2.1.2 The numerical set-up

In order to take into account weather phenomena from the synoptic scale to the local one, the one-way nesting procedure was used on five nested domains (Figure 1). The characteristics of the considered domains are summarised in Table 1 All domains have the same centre (42°26'34'' northern latitude and 14°12'26'' eastern longitude) and number of grid points. The Arakawa-Lamb B-staggering scheme (Figure 2) is used, and a ratio of the increasing spatial dimension is equal to 3: 1.

Table 1. Macroscale domains

Domain

Grid Spacing

Grid Points

Domain Extension

D5

0.4 [km]

31x31

12x12 [km2]

D4

1.2 [km]

31x31

36x36 [km2]

D3

3.6 [km]

31x31

108x108 [km2]

D2

10.8 [km]

31x31

324x324 [km2]

D1

32.4 [km]

31x31

972x972 [km2]

 

Figure 1. Domain nesting

Figure 2. Arakawa B nesting schema

By analysing the largest domain (D1), it is possible to study phenomena that occur weekly or monthly. In contrast, with the smallest one (D5) it is possible to describe better local convective phenomena such as sea breezes or hill breezes that occur with a frequency of 12h or 24h [7].

The input meteorological data are the NCEP (National Centers for Environmental Prediction) ds083.2 datasets which belong to FNL (Final Global Data Assimilation System) category. These data are available from 1999 to current days, and they have a grid resolution of 1° x 1° with a 6 hours time interval (00:00, 06:00, 12:00, 18:00 UTC).

The simulating features of the MM5 surface meteorological parameters are evaluated by using three different combinations of the planetary boundary layer (PBL) and land surface model (LSM) parameterisation schemes. The first one corresponds to the PBL of Medium-Range Forecast model (MRF) developed by Hong and Pan [8] coupled with the NOAH LSM. The second combination comprises the PBL developed by Pleim and Chang [9] coupled with the LSM developed by Pleim and Xiu [10]. The third and last model here evaluated is the one created by Blackadar [11].

2.1.3 Macroscale results

In order to compare the results obtained from the MM5 analysis with the data collected from a real anemometer, the outputs are converted from a 4 minutes time step to a 10 minutes time step. The real anemometer, located at the “G. d’Annunzio” University of Pescara (42°27’07” northern latitude and 14°13’29” eastern longitude), belongs to a private and professional network of urban weather stations in Italy, developed in 2010. More than 50 weather stations in various cities are part of this network.

For each of the three models (MRF-LSM, Pleim-Xiu and Blackadar) the values of pressure, humidity, temperature, wind speed and direction at five different altitudes were studied: 10 [m], 30 [m], 71 [m], 122 [m] and 204 [m]. Then, monthly values of Root Mean Square Error (RMSE), BIAS and Standard Deviation (SD) were calculated.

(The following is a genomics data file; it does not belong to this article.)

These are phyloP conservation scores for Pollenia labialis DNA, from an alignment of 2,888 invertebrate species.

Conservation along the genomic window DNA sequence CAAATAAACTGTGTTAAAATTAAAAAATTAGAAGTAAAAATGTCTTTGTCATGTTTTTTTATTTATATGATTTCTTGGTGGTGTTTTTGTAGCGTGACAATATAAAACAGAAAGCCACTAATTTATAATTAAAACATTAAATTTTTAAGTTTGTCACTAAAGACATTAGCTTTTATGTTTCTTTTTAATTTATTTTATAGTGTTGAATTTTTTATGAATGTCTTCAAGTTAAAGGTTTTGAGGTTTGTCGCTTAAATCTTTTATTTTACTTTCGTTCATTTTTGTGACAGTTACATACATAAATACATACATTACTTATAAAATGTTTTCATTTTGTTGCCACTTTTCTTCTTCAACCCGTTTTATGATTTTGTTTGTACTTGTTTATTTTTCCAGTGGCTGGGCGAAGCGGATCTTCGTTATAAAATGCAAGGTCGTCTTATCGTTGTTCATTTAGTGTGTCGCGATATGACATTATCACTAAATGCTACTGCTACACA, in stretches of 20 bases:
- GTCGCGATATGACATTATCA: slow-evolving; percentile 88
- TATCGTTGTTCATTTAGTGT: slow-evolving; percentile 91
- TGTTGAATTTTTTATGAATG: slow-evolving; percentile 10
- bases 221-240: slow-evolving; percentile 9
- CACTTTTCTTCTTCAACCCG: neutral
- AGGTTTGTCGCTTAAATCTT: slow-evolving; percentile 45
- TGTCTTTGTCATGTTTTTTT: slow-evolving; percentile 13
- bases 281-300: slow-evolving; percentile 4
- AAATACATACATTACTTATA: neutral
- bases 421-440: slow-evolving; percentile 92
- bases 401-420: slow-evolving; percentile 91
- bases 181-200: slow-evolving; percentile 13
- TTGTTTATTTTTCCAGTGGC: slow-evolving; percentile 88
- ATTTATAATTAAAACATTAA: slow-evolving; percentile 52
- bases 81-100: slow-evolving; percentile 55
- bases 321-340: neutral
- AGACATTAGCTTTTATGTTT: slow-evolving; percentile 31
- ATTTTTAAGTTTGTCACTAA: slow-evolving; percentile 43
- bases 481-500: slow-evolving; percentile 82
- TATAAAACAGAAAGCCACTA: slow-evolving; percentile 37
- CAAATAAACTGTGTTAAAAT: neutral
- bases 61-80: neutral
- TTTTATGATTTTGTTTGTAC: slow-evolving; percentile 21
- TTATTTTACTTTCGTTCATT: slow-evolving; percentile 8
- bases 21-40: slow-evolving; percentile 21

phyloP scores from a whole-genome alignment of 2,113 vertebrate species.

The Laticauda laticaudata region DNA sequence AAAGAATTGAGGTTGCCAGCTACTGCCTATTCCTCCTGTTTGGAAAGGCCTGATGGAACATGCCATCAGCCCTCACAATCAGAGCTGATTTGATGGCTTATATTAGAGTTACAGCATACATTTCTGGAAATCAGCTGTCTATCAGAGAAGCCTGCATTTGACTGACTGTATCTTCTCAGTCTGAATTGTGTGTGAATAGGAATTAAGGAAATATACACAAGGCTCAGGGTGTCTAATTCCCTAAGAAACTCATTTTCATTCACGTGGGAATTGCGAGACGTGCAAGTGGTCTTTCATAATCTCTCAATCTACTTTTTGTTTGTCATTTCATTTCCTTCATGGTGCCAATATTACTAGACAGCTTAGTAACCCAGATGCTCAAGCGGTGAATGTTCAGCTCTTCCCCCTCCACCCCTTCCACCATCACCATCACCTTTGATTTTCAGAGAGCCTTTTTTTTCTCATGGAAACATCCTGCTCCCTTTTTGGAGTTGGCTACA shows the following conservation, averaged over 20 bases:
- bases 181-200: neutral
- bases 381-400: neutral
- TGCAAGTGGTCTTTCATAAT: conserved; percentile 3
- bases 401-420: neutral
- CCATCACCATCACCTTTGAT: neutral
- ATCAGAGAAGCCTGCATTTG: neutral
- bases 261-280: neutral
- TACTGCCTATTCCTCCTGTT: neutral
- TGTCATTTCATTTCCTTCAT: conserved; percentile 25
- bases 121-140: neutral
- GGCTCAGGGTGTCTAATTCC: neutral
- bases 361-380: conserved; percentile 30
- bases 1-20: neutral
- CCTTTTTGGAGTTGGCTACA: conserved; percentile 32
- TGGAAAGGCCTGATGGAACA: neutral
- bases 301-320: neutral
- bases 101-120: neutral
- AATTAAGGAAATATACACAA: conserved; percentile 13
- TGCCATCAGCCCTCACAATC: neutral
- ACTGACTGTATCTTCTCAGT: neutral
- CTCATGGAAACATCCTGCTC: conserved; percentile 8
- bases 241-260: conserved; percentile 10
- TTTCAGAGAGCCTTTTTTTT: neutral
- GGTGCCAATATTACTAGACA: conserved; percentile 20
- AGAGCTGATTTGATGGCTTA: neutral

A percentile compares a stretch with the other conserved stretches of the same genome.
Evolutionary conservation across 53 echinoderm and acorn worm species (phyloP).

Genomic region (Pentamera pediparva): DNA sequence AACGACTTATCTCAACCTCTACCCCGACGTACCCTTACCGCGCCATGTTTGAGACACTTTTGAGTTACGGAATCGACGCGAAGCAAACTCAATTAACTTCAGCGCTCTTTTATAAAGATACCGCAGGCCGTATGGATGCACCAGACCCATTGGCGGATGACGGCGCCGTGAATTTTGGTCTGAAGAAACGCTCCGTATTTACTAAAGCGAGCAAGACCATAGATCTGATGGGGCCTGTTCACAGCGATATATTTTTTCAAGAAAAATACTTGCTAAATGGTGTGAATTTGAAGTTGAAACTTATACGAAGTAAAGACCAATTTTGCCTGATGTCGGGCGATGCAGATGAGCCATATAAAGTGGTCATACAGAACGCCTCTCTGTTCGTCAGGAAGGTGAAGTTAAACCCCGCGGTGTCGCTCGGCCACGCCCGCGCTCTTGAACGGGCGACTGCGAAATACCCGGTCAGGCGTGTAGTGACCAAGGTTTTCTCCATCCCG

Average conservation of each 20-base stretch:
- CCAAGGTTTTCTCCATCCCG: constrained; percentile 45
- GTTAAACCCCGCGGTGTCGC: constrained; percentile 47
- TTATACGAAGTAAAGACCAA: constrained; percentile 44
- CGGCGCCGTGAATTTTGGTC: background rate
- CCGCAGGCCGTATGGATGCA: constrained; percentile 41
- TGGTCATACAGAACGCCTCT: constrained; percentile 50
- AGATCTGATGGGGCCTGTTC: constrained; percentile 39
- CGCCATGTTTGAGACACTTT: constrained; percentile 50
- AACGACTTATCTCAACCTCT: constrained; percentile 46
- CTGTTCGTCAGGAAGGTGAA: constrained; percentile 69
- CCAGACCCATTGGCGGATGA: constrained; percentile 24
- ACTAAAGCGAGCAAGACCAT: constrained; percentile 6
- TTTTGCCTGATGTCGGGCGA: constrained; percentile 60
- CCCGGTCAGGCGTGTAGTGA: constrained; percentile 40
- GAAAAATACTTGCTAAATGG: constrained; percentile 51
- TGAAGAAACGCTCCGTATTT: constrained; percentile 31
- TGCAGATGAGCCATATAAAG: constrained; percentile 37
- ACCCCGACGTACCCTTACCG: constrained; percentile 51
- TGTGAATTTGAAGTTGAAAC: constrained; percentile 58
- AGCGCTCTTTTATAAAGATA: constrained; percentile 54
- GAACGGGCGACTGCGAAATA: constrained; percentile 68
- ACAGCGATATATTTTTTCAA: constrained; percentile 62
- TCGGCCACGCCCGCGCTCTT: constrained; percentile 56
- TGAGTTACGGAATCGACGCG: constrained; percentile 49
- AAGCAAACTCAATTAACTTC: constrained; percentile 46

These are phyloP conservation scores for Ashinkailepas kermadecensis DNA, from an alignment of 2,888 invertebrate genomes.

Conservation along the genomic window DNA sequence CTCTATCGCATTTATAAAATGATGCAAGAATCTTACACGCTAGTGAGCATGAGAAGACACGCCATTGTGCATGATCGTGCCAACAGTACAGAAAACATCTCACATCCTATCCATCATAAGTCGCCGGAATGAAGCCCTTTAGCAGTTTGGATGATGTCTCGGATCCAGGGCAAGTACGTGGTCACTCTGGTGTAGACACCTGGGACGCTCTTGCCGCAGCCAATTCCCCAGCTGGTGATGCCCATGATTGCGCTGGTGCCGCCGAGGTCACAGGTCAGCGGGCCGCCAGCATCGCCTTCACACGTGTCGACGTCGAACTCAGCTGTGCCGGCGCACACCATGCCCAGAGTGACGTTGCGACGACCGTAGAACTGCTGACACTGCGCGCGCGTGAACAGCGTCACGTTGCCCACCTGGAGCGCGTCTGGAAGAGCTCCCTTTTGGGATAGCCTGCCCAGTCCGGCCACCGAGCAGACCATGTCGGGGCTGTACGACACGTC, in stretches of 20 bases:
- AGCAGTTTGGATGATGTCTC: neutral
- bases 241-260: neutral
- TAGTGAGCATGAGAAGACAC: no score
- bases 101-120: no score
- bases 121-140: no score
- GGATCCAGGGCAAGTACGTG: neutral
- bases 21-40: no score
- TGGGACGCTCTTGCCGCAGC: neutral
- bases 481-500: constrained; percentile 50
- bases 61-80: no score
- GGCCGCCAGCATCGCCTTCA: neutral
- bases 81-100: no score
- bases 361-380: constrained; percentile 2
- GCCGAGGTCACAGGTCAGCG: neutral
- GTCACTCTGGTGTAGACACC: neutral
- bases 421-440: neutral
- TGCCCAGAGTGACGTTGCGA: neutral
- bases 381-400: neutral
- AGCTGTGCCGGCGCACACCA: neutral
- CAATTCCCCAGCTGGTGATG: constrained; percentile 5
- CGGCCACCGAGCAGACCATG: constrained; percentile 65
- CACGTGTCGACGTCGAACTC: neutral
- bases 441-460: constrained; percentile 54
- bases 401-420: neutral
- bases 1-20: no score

These three parameters showed that the MRF-LSM model, in accordance with Germano et al. [12], is the most accurate if the outputs are compared with the data obtained from the real anemometer.

The Blackadar model, instead, predicts values that are the most deviate from the real data taking into account the wind pressure and speed; considering the temperature and wind direction, the Pleim-Xiu model shows a more significant deviation from the measured data.

2.2 Microscale approach

Microscale simulations were performed in STAR-CCM+ commercial software, and two different numerical models were elaborated. In the first case, the only topography of the terrain was modelled, whereas, in the other, the buildings present in the area were also considered. This type of study allows estimating the alterations of the direction and intensity of the wind within the urban area due to the presence of buildings.

2.2.1 Computational domain

The computational domain used for this study is a cylinder having the same centre of the domains of the Mesoscala (42°26’34’’ northern latitude and 14°12’26’’ eastern longitude). The domain presents two different zones: the outer layer with a diameter of 6 [km] characterised by a coarse mesh, and the inner circle with a diameter of 3 [km] where a thicker mesh is generated. The buildings are located in the inner area with a diameter of 1 [km].

The lateral surface was divided into 12 circular sectors every 30° to take into account different incoming wind directions. In this research, 4 main directions corresponding to the 4 cardinal points were studied.

The total diameter of the domain, therefore, is 6 [km] and a total height of 0.5 [km] was chosen in order to have a blockage ratio less than 3% as suggested by Blocken [13].

Buildings were modelled with their real shape and size thanks to the information contained in the regional cartography (CTR) as well as the topography of the terrain, elaborated from the discretisation of the isocontour.

Triangular and polyhedral elements were adopted, respectively, for the surface and volume mesh. Prismatic elements were also inserted near the ground and buildings (when present). The mesh was set to be more accurate around the terrain and buildings, by inserting smaller elements, and less precise far away from them (Figure 3). Table 2 summarizes the number of elements obtained for each of the two models.

 

Figure 3. Mesh detail

Table 2. Domain elements

Model